Searching for power from underground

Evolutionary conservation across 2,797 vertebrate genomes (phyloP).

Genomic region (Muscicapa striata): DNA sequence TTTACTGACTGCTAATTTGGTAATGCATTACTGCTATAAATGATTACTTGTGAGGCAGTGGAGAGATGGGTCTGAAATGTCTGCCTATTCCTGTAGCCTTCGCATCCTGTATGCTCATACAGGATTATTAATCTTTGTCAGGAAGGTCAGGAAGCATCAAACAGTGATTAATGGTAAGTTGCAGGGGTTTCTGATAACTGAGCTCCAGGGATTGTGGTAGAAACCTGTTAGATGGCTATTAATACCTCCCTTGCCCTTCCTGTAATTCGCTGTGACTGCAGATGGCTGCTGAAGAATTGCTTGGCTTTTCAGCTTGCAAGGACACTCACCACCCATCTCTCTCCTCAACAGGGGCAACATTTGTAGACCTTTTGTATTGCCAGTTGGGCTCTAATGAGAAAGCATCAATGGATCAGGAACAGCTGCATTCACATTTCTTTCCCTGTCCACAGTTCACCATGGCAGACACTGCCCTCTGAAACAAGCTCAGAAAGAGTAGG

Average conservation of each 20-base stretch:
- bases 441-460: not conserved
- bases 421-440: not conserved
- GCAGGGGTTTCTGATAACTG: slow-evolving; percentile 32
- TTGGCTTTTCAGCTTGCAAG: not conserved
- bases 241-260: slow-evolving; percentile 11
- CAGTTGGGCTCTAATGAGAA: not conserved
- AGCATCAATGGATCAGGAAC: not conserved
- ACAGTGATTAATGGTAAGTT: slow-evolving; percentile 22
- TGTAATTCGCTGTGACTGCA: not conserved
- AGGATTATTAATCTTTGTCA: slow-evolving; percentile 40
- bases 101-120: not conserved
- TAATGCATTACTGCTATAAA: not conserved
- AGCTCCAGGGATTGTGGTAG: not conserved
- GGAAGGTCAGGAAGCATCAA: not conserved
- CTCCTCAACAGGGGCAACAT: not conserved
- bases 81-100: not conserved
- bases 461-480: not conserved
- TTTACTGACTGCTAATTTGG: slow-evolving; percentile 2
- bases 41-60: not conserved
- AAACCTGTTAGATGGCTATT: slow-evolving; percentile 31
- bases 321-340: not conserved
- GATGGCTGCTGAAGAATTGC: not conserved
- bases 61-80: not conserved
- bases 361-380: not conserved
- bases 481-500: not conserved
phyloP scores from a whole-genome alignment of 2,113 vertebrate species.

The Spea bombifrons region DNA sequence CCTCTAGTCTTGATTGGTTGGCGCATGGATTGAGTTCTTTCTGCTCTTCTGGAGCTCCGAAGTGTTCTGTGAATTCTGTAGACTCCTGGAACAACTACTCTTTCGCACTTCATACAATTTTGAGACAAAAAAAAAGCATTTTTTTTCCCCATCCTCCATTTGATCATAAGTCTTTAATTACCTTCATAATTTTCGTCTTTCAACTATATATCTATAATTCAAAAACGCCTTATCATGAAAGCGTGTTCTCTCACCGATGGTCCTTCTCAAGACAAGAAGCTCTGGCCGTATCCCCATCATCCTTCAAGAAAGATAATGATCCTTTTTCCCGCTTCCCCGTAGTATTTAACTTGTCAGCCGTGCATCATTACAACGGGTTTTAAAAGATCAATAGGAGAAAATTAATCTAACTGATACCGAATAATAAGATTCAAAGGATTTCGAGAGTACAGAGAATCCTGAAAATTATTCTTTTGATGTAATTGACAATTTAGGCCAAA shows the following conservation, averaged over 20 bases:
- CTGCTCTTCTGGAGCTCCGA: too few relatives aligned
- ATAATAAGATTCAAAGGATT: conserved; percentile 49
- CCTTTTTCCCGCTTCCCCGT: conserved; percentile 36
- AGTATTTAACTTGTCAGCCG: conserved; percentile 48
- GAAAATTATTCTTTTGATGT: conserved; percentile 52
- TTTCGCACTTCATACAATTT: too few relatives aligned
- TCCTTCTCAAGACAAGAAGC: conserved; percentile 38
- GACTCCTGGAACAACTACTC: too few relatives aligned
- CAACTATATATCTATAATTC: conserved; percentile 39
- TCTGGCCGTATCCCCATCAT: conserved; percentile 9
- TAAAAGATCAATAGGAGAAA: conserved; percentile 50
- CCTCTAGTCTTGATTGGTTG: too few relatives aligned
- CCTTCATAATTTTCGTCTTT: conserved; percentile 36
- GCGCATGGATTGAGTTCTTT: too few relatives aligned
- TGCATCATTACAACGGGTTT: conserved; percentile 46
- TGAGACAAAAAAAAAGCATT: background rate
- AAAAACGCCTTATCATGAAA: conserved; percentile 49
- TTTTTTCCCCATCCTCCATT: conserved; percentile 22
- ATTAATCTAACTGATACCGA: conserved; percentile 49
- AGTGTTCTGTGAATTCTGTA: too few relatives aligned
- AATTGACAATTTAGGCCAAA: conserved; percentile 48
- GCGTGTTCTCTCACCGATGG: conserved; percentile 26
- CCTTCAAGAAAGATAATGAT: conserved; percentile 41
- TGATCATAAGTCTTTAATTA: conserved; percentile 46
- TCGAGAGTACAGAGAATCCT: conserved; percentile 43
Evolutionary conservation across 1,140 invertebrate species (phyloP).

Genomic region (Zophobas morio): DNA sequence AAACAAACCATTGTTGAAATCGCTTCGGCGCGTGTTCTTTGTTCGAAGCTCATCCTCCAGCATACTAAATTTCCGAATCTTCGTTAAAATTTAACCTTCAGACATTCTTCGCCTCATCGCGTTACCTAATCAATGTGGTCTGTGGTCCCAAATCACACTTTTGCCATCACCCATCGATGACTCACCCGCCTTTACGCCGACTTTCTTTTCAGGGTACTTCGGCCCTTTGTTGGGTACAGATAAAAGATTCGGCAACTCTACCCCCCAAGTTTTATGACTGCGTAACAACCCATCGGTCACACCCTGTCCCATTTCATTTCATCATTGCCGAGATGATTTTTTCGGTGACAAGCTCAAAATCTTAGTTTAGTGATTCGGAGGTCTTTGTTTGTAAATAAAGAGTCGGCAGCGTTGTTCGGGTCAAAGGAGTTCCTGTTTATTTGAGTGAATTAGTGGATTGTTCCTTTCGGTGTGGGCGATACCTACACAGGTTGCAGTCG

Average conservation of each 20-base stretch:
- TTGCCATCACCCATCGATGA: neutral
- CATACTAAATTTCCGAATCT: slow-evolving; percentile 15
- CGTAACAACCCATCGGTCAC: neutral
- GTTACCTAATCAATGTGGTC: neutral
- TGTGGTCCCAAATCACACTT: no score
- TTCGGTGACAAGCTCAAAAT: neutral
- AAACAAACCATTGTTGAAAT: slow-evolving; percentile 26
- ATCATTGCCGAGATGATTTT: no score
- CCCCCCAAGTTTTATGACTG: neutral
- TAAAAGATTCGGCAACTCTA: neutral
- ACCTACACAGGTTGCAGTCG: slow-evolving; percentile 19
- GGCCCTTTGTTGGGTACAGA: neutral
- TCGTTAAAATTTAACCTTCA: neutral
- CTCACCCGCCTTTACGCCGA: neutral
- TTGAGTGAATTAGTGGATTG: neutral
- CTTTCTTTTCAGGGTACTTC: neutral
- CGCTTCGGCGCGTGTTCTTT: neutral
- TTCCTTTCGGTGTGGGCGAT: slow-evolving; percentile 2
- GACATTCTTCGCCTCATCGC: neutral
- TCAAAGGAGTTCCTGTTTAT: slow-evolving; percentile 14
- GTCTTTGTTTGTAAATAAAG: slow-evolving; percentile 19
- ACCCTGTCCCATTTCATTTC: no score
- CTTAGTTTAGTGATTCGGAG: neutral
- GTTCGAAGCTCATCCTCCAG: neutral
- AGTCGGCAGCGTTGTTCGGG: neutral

If geothermal power was a company, it would have what marketers call a branding problem.“Geothermal,” confusingly, means different things in different locations.In hot spots like Iceland or Yellowstone, it means tapping high underground heat, the sort associated with volcanoes or steam vents, usually to create electricity.In volcano-free New Hampshire, however, it really means “geo heat exchange,” in which water piped past the cool but predictable temperature of underground rock is used to reduce the cost of cooling or heating buildings.That type of geothermal is a small but growing part of the state’s attempts to reduce energy use. But maybe, just maybe, real geothermal is also possible here, and now it’s time to find out.“We’re looking to collect some more data and put it all together and create a database that a company could use (if it) wants to come and explore for geothermal heat,” said David Wunsch, New Hampshire state geologist.That data collection will come about as part of a new National Geothermal Data System, being put together by 40 state geological surveys, including New Hampshire’s. The New Hampshire Geological Survey will get a $297,665 grant from the U.S. Department of Energy as part of the $17.79 million geothermal data project. What kind of data do they want? Partly, it’s basic geological information, such as type and depth of bedrock. But it also includes temperatures at the bottom of some of the roughly 115,000 wells throughout New Hampshire or other deep holes to get a sense of where anomalous heat might be lurking.Wunsch said the deepest hole in state history was drilled three decades ago – it went down about one kilometer – as part of early geothermal exploration, but funding ran out and nothing was done about it. A flurry of geothermal excitement happened two years ago, when an MIT-led study designed to encourage geothermal energy mentioned the Conway region as the most likely location for it in the Northeast.Wunsch says this is due to high levels of uranium in Conway granite, which releases a sort of background energy that can heat water.The MIT study urged more research into using water or other liquids to enlarge cracks in granite and thus increase their ability to release heat. Such “fracking” is done to increase the flow from drilled water wells, although at much shallower depths than needed for geothermal power.Since the 2007 report, problems have come up with geothermal fracking, which may have contributed to small earthquakes in Switzerland and California. But it still seems the likeliest route to real geothermal.Even if New Hampshire never gets an electric plant powered by the Earth’s heat, the Geothermal Data System could help homes and businesses decide on geothermal heat exchange, Wunsch says.“We want to create some maps that show the thickness of the glacial deposits, sand and gravel, because that makes a big difference if you’re thinking of putting in a (heat) pump for your house.“If you’re sitting on 200 feet of gravel and sand, that doesn’t have enough heat capacity that granite would. The map would make a good planning tool for homeowners,” he said.This isn’t a project for the impatient, since the data gathering is expected to last three years, and then comes planning and construction. Still, you’ve got to start somewhere. – DAVID BROOKS/THE TELEGRAPHDavid Brooks’ GraniteGeek column runs Wednesdays in The Telegraph and online at granitegeek.org. He can be reached at 594-5831 or email@example.com.